President-elect Donald Trump announced Wednesday the appointment of China critic Peter Navarro to a newly formed White House trade council, a move that could impact U.S.-China relations at a time of tension between the two countries.
"Navarro is well known as somebody who has been very hostile to China, not only on trade and investment questions, but generally in terms of the nature of the Chinese regime," Jerome A. Cohen, director of the U.S.-Asia Law Institute at New York University, told NBC News.
"Of course, some of his criticisms are very well taken. The problem is, what can sensibly be done to improve the situation in China domestically and to improve economic cooperation between the U.S. and China."
In a statement Wednesday, Trump's transition team praised Navarro as a "visionary economist" who "will develop trade policies that shrink our trade deficit, expand our growth, and help stop the exodus of jobs from our shores."
A professor at the University of California, Irvine, Navarro has authored several books, including "Death by China," which was turned into a documentary. It argues that a destructive trade relationship between the U.S. and China has caused American factories and jobs to disappear.
"He has presciently documented the harms inflicted by globalism on American workers, and laid out a path forward to restore our middle class," Trump said in a statement.
Navarro will head the newly formed White House National Trade Council, serving as assistant to the president and director of trade and industrial policy.
He did not immediately return an NBC News request for comment.
The Trump team said the council will be charged with thinking "strategically about the health of America's defense industrial base and the role of trade and manufacturing in national security."
But Cohen wondered whether recommendations offered by Navarro for improving the situation in China will be more helpful or harmful.
"This is not a totally negative regime," Cohen said. "In order to understand the attitude of the Chinese people, we have to see how it looks from their point of view."
He added, "We don't want to create a situation where the two countries really minimize and indeed endanger their cooperation in many areas that are welcome, and create a hostile environment that could lead, if overdone, to a real military conflict."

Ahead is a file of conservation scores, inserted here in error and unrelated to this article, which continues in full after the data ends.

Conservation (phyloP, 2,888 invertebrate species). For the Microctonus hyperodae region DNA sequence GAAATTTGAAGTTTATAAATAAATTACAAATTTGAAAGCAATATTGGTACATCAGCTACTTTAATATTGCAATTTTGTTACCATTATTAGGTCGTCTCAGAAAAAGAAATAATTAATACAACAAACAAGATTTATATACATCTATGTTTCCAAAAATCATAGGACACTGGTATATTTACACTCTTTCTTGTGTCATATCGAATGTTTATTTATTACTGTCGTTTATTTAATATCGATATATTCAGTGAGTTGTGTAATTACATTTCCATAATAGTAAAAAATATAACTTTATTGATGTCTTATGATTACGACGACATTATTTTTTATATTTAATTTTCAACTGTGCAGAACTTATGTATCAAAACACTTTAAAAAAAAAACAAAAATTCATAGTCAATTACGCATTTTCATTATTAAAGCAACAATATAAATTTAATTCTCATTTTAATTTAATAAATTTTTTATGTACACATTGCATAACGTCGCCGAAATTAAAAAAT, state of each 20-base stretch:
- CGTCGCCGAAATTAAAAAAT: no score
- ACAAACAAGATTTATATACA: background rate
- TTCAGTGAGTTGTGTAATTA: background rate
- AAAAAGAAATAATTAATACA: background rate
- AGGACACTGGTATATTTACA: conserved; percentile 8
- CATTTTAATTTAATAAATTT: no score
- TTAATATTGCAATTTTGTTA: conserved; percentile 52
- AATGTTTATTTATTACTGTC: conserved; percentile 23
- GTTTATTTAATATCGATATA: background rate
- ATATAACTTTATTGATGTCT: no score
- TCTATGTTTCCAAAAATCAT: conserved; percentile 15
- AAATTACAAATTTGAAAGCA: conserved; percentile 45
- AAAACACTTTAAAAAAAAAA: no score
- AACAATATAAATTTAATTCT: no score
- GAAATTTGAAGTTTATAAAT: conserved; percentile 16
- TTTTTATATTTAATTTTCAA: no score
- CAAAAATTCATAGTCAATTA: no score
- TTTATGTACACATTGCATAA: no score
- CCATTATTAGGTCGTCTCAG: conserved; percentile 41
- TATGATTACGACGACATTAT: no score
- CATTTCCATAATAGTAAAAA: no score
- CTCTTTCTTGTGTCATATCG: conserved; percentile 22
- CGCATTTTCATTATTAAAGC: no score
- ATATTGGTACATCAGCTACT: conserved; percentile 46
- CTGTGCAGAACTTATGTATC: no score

Other China watchers offered their own take on Navarro's appointment.
"I think the big signal is Trump meant what he said when he said he was going to try to reconfigure the trade relationship with China," said Scott Kennedy, a China expert at the Center for Strategic and International Studies, according to CNBC. "Navarro is sort of the font of ideas on how to analyze China."
Throughout his campaign, Trump has promised to get tough on China, calling for a 45 percent tariff on its imports and vowing to label the country a currency manipulator.
Proponents of higher tariffs argue that they could help bring back jobs to America, but others fear they'll drive up the U.S. retail price of goods made in China.
Cohen said such a high tariff would likely encounter huge opposition.
"The ramifications are so profound, so many interests will be affected by it that I don't think it's likely to happen," he said.
In recent weeks, several incidents have inflamed tensions between the U.S. and China. They include China's seizure and return of a U.S. military drone and Taiwanese President Tsai Ing-wen's congratulatory call to Trump, a gesture that angered Beijing which views Taiwan as a breakaway province to eventually be reunited.
Navarro's appointment could be one more signal of Trump's approach to a country he's repeatedly blamed for America's economic woes.
"It could be seen as another nail in the coffin, except it's not clear at all that this fellow and his views will emerge," Cohen said of Navarro.